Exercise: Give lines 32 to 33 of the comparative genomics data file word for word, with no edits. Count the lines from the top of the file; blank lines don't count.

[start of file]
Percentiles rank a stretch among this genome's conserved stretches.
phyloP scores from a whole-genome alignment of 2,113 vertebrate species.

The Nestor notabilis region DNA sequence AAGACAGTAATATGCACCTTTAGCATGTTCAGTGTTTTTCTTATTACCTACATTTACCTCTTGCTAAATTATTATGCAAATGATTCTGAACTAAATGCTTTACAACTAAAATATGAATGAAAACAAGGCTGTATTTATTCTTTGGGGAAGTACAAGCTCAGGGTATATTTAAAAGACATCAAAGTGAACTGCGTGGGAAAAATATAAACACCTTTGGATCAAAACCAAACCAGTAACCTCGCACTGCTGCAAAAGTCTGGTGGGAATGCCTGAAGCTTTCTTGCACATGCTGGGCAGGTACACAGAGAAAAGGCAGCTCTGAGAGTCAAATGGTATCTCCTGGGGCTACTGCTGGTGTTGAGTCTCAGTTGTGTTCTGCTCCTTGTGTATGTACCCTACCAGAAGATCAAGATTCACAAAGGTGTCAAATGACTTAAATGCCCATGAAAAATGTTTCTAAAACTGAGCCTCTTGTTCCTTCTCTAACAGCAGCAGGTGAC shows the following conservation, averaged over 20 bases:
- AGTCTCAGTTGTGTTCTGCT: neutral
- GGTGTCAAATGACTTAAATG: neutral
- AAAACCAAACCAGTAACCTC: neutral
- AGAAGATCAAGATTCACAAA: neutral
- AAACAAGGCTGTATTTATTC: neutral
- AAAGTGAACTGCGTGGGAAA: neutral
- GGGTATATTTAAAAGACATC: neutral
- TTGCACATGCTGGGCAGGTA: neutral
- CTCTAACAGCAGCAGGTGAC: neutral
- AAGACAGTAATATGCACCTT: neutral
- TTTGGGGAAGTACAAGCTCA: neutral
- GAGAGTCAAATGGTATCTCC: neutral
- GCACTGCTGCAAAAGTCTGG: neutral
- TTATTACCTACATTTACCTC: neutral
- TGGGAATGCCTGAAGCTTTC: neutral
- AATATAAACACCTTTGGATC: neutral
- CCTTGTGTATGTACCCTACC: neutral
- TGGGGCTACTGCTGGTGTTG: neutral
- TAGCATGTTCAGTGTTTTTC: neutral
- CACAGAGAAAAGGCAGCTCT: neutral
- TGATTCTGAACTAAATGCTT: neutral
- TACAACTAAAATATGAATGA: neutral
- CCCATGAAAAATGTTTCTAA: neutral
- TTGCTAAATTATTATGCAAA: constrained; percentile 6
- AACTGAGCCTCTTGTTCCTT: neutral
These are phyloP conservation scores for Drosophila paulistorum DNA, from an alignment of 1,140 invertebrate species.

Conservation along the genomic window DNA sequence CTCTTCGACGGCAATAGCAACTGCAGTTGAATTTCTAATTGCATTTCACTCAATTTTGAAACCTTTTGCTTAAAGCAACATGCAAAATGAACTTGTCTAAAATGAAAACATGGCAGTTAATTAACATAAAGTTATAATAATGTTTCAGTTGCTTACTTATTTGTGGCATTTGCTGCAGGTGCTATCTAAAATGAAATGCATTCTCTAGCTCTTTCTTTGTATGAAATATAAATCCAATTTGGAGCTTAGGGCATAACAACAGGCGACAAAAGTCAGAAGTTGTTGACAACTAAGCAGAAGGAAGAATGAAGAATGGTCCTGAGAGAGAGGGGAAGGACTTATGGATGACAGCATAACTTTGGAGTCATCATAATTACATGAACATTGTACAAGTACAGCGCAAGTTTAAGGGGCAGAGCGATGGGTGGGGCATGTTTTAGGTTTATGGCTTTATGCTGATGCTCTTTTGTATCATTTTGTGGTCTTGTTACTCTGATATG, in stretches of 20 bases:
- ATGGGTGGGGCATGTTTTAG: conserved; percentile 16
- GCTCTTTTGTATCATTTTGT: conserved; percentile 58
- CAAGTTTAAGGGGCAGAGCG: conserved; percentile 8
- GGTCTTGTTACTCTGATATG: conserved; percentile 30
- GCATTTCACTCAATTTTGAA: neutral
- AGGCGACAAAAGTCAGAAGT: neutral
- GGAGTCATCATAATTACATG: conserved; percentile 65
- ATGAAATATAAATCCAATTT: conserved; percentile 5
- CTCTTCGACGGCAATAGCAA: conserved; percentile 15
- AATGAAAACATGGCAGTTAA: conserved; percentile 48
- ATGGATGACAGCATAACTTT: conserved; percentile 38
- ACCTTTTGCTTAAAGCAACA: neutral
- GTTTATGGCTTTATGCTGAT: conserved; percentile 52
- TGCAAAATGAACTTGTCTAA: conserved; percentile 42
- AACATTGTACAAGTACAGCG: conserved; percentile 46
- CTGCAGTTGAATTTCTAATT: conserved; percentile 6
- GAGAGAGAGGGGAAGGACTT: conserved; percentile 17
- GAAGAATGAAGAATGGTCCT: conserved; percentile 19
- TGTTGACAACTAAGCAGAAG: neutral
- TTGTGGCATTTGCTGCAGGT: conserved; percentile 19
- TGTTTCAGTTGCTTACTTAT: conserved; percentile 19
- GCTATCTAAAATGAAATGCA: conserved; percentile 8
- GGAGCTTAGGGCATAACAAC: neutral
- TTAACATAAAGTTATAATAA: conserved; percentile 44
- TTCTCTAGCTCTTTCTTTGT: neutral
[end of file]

- GCTCTTTTGTATCATTTTGT: conserved; percentile 58
- CAAGTTTAAGGGGCAGAGCG: conserved; percentile 8